Volume 12, Issue 3, Fall 1994

Saving Our Free-tailed Bats

By Tuttle, Merlin D.

THE MEXICAN free-tailed bat ranks among North America's most ecologically and economically important animals, yet this species appears to be in alarming decline. In the early 1960s, the colony in Eagle Creek Cave, Arizona, consisted of 25 to 50 million free-tails; six years later, it had declined to less than 30,000. The famous Carlsbad Caverns, New Mexico, colony, estimated to contain 8,700,000 in 1936, had fallen as low as 218,000 by 1973. Other major declines are reported, though most free-tail caves have not been censused in many years.

Pesticides were a contributing factor in the dramatic decline at Eagle Creek Cave. These bats fed over nearby agricultural areas where many dead and dying bats were observed, and it is documented that sick free-tails in Arizona contained dangerous levels of DDT and its metabolites. Chemical pesticides have also been implicated at Carlsbad. Studies have shown that these bats feed heavily on agricultural pests and thus are exposed to toxic chemicals. Stored in fatty tissues, toxins are released when the bats metabolize fat during migration, or as they learn to fly.

Despite the contribution of pesticides to the decline of these bats, many researchers have concluded that human disturbance and vandalism of key roosting sites are by far the most serious causes of decline. Eagle Creek Cave is easily accessible, and the cave entrance is littered with gun shell casings. The Carlsbad population also likely suffered when a shaft was bored through the hole of the main roosting area to accommodate guano mining in the early 1900s.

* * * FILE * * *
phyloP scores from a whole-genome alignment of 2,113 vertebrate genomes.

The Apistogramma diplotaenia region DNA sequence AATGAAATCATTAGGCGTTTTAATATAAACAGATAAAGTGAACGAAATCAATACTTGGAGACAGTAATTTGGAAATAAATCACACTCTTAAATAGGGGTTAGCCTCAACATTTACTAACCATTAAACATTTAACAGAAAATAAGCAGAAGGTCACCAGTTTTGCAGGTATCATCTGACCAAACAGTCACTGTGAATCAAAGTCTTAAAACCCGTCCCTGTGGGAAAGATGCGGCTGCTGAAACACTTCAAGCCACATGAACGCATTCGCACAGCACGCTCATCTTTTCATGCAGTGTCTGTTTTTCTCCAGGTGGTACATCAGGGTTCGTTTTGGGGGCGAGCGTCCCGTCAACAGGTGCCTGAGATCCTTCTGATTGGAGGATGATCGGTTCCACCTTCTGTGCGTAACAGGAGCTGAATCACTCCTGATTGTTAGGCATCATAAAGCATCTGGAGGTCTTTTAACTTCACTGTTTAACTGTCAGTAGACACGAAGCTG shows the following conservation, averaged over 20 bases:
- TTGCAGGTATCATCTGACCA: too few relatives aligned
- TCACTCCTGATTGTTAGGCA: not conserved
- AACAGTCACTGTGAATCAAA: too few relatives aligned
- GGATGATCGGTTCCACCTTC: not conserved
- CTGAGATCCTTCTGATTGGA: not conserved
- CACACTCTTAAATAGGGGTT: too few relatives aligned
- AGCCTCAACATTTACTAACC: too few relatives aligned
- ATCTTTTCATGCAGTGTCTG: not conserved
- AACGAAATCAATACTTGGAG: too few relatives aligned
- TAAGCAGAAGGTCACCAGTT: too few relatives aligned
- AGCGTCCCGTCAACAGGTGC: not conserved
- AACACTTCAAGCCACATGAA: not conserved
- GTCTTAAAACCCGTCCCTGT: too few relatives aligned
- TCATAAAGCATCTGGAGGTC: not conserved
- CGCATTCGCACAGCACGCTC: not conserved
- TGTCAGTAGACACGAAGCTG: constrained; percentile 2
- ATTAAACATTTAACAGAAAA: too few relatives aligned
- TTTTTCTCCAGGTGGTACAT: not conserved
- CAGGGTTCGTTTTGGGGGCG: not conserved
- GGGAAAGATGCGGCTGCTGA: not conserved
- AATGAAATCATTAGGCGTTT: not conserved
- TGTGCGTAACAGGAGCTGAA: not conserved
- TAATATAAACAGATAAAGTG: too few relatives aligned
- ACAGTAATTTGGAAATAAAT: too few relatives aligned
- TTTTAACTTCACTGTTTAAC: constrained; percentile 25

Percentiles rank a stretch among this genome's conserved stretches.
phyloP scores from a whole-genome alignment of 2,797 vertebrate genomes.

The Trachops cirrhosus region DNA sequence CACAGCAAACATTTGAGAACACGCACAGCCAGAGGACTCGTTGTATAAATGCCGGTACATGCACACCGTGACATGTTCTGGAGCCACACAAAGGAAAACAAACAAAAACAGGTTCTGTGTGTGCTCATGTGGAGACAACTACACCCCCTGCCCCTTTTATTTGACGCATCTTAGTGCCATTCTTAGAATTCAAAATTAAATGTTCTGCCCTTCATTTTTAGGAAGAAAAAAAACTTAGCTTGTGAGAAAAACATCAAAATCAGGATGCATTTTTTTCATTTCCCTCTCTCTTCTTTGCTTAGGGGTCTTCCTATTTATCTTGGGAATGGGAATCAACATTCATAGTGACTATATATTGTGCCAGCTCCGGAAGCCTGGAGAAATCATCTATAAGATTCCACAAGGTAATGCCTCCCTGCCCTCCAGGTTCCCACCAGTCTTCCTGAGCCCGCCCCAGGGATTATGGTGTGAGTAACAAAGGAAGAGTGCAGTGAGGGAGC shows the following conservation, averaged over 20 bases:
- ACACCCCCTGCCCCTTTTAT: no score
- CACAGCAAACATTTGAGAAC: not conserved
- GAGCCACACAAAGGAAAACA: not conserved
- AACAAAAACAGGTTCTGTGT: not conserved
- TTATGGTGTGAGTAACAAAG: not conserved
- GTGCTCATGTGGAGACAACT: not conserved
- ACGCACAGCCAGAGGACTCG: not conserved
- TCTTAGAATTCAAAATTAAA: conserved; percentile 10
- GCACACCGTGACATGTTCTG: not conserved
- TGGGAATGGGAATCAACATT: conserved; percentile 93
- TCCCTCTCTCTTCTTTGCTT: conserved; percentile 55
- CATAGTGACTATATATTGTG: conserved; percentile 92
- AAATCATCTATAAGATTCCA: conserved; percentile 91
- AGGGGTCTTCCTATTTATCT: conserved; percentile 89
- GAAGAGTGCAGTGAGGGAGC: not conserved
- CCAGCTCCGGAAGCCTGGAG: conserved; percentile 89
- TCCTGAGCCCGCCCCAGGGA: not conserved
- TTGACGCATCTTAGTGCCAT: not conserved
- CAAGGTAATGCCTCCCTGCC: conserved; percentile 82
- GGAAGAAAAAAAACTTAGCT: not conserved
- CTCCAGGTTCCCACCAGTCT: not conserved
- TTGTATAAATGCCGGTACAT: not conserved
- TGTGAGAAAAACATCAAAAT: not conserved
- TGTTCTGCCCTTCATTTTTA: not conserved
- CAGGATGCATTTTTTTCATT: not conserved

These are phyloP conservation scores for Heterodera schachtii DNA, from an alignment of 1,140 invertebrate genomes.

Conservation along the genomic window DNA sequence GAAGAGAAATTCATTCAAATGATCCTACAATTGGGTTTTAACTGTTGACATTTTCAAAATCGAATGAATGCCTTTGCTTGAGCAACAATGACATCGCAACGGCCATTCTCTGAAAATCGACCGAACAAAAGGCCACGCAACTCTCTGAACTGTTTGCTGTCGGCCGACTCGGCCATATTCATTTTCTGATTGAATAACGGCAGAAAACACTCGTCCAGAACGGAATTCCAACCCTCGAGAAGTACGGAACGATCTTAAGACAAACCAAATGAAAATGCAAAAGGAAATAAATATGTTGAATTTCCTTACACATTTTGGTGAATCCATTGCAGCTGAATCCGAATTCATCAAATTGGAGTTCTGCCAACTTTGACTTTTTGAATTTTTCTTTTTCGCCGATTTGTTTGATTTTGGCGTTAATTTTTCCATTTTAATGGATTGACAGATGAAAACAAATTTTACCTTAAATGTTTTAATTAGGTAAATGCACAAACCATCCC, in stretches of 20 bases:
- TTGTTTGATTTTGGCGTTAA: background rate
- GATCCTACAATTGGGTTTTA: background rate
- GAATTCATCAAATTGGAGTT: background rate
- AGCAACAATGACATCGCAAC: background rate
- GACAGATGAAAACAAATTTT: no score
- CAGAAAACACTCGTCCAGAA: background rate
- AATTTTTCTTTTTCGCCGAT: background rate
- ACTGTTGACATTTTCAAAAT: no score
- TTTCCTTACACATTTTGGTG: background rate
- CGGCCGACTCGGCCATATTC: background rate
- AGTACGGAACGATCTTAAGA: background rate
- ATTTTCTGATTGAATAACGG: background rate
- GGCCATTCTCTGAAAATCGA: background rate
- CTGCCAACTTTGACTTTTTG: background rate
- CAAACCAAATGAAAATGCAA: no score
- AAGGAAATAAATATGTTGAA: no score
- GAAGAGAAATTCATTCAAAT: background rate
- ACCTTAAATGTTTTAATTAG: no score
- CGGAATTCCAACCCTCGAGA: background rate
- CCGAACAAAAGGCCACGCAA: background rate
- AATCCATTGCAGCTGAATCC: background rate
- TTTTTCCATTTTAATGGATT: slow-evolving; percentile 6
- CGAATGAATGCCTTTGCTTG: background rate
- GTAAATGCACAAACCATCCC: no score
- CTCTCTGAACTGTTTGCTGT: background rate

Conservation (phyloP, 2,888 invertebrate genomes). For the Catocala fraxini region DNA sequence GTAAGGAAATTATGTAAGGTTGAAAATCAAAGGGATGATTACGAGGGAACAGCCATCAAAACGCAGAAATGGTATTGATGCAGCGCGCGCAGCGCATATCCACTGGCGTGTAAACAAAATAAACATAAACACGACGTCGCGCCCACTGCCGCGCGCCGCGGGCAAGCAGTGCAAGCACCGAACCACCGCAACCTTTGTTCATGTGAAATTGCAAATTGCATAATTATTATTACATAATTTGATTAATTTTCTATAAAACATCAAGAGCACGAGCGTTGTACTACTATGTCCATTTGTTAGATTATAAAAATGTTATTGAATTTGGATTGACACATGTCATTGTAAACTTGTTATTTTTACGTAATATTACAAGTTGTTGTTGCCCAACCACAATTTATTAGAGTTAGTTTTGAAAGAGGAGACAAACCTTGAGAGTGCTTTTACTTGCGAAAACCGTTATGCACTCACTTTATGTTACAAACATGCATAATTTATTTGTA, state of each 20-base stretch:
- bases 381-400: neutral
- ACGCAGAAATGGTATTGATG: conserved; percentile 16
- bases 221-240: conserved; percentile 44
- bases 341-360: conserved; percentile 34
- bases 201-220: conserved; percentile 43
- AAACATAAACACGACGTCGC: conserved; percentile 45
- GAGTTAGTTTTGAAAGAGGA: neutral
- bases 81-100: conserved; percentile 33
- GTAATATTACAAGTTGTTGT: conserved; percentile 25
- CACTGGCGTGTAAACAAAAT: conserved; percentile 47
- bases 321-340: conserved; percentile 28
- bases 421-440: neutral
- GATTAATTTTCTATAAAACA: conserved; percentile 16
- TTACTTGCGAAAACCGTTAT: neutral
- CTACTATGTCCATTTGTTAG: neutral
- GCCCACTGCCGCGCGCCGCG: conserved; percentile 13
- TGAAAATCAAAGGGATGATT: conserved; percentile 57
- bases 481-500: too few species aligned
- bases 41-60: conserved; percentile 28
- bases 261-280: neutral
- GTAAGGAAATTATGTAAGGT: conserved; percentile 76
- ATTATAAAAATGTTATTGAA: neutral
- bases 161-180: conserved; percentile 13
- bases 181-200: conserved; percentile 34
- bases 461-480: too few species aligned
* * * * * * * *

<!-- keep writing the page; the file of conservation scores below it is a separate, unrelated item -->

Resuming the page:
But what happens to the bats once they migrate south for the winter is of even greater concern. In a recent BCI-sponsored study, Arnulfo Moreno visited the 10 largest over-wintering caves known in Mexico and found that half had declined 95 to 100 percent [BATS, Summer 1991]. There were no bats at all in one that had been home to many millions. Human disturbance and intentional burning, which may have killed millions of bats at a time, were clearly the cause.

Such enormous mortality has been caused by building fires in the entrances to free-tailed bat overwintering caves. Fueled by old tires and gasoline, these blazes not only can trap millions of bats inside, but also leave a toxic coating which may prevent recolonization. Fires are often set by phosphate miners who want to work year-round, but fear working in caves with bats present. Other caves are dynamited shut in misguided attempts to control vampire bats (Desmodus rotundus), though such approaches always cause far more harm than good [BATS, Spring 1991].

Ensuring the survival of large populations of free-tails throughout their range is a high conservation priority for BCI. This summer, Ambassador Robert Pringle, Director of the Office of Terrestrial Ecology and Conservation at the U.S. State Department, hosted a special meeting in Washington, D.C. at which Merlin Tuttle and freetailed bat expert Gary McCracken explained the plight, needs, and values of free-tailed bats to 15 representatives from appropriate federal agencies. This will be followed by a special State Department initiative and meeting in Mexico City on October 24 to consider collaborative efforts between our two countries on behalf of these important animals.

Just because free-tailed bat colonies still number in the millions doesn't mean we shouldn't be concerned. The examples of the passenger pigeon and the American bison should be reminder enough that even vast numbers of animals can disappear. The time to be concerned is now-before they become endangered.

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